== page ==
FAQ: Teaching your Registrar about Men’s Health

This webpage complements the webinar recordings on this topic, available either via our YouTube channel or in audio format by clicking on the corresponding button below:

Let’s start with a scenario…

Preventative interventions in males

Your female registrar discusses a 50 year-old man she saw this morning for a checkup:

  • born in Vietnam
  • emigrated in 1998
  • speaks reasonable English
  • a smoker
  • obese
  • high lipids
  • BP 164/90
  •  HbA1c 6.6%
  • has always thrown his National Bowel Screen kit in the bin.

She admits she became frustrated when much of the discussion side-tracked to whether he should get an STI check, because he said “I am married and don’t need those sorts of things”, becoming visually upset.  

What are the possible learning points for your registrar…

  1. in terms of the consultation flow?
  2. in terms of communication?
  3. in terms of clinical value for preventive health effort?

In terms of health value, what are the greatest risks for this patient?

What does the RACGP Red Book say?

For a man aged 50, the benefit is greatest for quitting smoking (24 fewer deaths per 1000 males per decade), which is 10 times the benefit of lowering lipids in a man with metabolic syndrome and 50 times greater than from participating in regular colorectal cancer screening.*

Benefits for women are generally lower, as their baseline risk is lower.*

*Ewald B, Del Mar C, Hoffman T. Quantifying the benefits and harms of various preventive health activities. AJGP (2018) vol 47:12

At what age do you recommend PSA screening to your male patients during a general checkup?

What does the RACGP Red Book say?

  • Screening is not recommended because the benefits have not been clearly shown to outweigh the harms
  • GPs have no obligation to offer PSA testing to asymptomatic men
  • If requested, after specific discussion to address the benefits and harms (from overdiagnosis and overtreatment) of prostate cancer screening, a PSA test is acceptable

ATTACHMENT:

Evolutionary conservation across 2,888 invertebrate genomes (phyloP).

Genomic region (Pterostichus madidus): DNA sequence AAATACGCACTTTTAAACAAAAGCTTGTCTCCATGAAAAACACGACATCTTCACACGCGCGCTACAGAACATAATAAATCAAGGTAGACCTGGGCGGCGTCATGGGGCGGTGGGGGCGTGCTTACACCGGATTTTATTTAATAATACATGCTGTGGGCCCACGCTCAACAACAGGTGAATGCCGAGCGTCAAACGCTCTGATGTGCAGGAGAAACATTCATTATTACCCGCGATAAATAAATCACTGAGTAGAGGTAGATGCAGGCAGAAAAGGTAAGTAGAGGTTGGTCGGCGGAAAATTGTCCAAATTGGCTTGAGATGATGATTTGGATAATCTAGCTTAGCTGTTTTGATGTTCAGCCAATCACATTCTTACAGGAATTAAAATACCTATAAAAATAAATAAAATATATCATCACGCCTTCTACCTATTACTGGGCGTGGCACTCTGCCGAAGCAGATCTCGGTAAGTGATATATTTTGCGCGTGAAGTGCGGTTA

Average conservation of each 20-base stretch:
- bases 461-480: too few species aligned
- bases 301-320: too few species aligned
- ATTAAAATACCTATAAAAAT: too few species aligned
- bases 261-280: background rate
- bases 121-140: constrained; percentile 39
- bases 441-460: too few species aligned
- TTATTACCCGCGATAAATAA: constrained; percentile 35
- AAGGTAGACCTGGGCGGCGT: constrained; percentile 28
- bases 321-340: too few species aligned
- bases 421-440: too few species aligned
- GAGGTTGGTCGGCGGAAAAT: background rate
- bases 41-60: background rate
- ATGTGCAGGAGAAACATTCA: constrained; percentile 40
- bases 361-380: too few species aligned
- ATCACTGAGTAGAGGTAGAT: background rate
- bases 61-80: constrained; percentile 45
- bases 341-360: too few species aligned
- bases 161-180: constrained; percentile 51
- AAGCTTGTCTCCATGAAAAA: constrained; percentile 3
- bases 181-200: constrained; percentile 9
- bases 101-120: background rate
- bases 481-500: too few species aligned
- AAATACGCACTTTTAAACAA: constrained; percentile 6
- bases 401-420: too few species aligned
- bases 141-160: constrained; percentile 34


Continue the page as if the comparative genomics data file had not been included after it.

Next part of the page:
• There is no doubt Australian doctors order too many PSA screening tests.**

** Coleman J. Excessive PSA testing in general practice. Med J Aust 2021; 215 (5)

Frequently Asked Questions

What are considered the Male Risk Factors?

  • Overweight or obese; 1/4 older boys, 2/3 adult males
  • Sufficient physical activity in men ≥ 65y; 25%
  • Sufficient fruit and vegetable intake; 5%
  • 4 out of 5 heroin overdose deaths occur in males
  • 93% workplace deaths are in males (56% of the workforce)
  • Convicted for acts of violence, 90% male
  • Victims of violence, 80% male
  • Documented behavioural problems in schools, 90% male.
  • In every age group (including infancy) male deaths > female
  • In 1900, average life expectancy males 55y, female 58y
  • <14y M:F Death from accidental injury 2:1
  •  15–24y M:F MVA 3:1, suicide 3:1, all-cause 3.6:1
  • 25–65y M:F CAD 4:1, accidents 4:1, suicide 3:1, cancer 2:1, all-cause 2:1
*** Murtagh’s General Practice, 8th edition (2022). Ch 102 Male Health
  • Ask health screening questions and discuss preventative health measures 
  • Raise sexual and mental health concerns
  • Use their language – men have a wide variety in health literacy, sometimes unexpectedly
  • Assessing the patient’s literacy goes a long way in how you engage with each person and what type of health language you use  
It is common that those with a lower health literacy have bigger health problems (lower socio-economic)
  • This can increase men’s engagement in their own health and therefore their relationship with their GP 
  • Understanding the individual and what their interests are (i.e. footy team, occupation etc ) can enhance future engagement 
  • Revealing your own interests (within reason – e.g. your footy team) can also enhance a patient-doctor relationship
  • When appropriate, simplify messages and instructions:
    • Information overload can be a major problem especially with complex medical issues  
    • A simple approach can mean the difference between a patient engaging and disengaging
    • Clear-cut simplified written instructions can be helpful
These can be summarised by the 5 A’s approach****
  1. Ask about risk factors or early signs of major health problems.
  2. Assess the level of risk and diagnose as early as possible.
  3. Advise and motivate patients to lower their risk. 
  4. Assist patients with pharmacological and non-pharmacological therapies.
  5. Arrange referral and follow-up. 

Date reviewed: 12 October 2023

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